One thing common to most of us who revel in virtual combat is that we tend to abhor the actuality of warfare. It seems to us a truism that the more we learn of war, the greater our wish to avoid it.
Bruce Thornton, in his essay “Why We Should Study War”, concludes it thus:
Leon Trotsky allegedly said, “You may not believe in war, but war believes in you.” Though likely a mistranslation, the sentiment is still valuable. War and its horrors will always be with us, along with its unavoidable suffering and cruelty, “such as have occurred and always will occur as long as the nature of mankind remains the same,” as Thucydides writes. And as long as we cherish our way of life, with its freedom and human rights, its prosperity and its opportunity, we will at times have to make the awful decision to send our citizens to fight, kill, and die to defend those goods from those who want to destroy them. The more we know about war, the better equipped we will be to make that choice and see our efforts succeed.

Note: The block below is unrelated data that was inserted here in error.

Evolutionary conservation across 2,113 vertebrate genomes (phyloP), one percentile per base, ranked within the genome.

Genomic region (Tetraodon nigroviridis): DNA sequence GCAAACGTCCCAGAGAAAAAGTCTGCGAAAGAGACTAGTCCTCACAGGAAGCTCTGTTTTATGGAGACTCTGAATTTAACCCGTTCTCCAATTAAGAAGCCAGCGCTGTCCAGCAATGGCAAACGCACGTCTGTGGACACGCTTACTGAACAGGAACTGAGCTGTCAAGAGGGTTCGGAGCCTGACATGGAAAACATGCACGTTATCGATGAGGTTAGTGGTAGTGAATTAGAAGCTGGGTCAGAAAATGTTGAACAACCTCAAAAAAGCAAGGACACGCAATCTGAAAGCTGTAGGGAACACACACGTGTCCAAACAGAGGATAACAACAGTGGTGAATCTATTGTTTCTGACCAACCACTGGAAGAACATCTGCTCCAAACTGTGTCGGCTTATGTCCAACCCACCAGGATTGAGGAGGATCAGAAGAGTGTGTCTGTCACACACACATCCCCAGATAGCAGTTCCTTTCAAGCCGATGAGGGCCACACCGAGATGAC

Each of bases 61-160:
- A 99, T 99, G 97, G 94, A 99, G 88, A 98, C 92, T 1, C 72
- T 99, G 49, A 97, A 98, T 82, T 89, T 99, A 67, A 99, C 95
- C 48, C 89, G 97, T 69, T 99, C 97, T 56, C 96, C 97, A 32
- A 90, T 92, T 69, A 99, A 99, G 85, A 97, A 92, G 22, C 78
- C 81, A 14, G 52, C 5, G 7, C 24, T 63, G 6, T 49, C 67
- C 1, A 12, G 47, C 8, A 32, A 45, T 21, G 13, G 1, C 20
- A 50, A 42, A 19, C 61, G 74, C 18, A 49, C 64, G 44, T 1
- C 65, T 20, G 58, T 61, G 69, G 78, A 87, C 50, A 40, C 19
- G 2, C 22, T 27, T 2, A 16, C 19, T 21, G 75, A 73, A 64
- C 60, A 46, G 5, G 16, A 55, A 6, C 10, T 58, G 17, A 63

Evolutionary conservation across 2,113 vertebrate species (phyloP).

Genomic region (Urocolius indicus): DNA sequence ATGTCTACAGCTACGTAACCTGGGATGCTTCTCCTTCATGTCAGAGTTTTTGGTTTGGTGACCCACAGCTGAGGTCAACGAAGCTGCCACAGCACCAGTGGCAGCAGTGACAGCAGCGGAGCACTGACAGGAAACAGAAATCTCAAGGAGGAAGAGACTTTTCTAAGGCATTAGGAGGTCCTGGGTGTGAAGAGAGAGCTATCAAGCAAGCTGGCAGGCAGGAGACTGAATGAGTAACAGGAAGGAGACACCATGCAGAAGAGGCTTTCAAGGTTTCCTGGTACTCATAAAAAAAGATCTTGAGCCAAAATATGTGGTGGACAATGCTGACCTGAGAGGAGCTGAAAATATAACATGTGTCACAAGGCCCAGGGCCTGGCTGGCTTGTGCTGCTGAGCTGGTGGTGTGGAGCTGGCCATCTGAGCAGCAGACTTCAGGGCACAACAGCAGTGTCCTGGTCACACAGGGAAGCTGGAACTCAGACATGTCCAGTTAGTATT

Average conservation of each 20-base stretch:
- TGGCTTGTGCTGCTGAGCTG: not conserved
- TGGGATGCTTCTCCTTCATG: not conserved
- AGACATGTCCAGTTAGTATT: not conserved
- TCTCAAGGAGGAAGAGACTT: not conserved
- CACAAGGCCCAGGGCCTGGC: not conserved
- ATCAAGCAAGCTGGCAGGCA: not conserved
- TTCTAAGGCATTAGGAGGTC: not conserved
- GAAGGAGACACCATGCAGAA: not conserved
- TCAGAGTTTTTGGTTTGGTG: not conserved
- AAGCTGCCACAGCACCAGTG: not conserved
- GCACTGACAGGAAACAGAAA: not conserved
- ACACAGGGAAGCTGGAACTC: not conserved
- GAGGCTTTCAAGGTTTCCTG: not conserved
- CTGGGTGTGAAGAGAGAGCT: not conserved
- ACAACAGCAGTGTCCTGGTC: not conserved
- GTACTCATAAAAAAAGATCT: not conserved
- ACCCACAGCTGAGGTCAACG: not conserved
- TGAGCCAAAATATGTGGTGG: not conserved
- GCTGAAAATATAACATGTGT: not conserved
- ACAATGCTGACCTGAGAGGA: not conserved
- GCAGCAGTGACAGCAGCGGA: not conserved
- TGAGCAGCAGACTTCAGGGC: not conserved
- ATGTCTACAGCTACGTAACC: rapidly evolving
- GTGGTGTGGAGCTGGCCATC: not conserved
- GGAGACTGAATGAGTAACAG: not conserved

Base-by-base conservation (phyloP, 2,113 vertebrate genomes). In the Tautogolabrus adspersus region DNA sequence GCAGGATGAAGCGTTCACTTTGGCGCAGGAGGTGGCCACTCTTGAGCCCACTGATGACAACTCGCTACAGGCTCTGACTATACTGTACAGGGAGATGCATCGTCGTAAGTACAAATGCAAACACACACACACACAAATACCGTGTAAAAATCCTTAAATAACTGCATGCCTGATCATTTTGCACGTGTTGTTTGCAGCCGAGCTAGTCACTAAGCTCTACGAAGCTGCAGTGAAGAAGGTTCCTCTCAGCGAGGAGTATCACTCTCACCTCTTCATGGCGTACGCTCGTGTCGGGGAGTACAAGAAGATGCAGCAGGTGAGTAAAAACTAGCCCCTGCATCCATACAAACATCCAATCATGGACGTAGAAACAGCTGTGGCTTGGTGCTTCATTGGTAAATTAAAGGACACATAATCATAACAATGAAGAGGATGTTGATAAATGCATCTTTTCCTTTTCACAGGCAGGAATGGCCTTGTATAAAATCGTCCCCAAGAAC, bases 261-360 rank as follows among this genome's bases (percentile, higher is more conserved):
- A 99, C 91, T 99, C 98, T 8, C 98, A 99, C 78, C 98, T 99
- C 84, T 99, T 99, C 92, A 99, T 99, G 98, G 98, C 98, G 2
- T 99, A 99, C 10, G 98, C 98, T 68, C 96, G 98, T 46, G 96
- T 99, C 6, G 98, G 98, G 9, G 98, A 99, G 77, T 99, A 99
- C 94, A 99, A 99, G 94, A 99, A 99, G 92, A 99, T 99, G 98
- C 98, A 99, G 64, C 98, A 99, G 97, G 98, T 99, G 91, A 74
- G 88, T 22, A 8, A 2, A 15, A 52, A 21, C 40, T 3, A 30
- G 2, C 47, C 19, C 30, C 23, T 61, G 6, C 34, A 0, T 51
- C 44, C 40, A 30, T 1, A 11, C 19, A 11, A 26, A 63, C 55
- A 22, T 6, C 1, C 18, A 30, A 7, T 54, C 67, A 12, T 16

May we ever know peace; but may we never forget to study war, and especially to remember those who fell.
At dawn the ridge emerges massed and dun
In the wild purple of the glow’ring sun,
Smouldering through spouts of drifting smoke that shroud
The menacing scarred slope; and, one by one,
Tanks creep and topple forward to the wire.
The barrage roars and lifts. Then, clumsily bowed
With bombs and guns and shovels and battle-gear,
Men jostle and climb to, meet the bristling fire.
Lines of grey, muttering faces, masked with fear,
They leave their trenches, going over the top,
While time ticks blank and busy on their wrists,
And hope, with furtive eyes and grappling fists,
Flounders in mud. O Jesus, make it stop!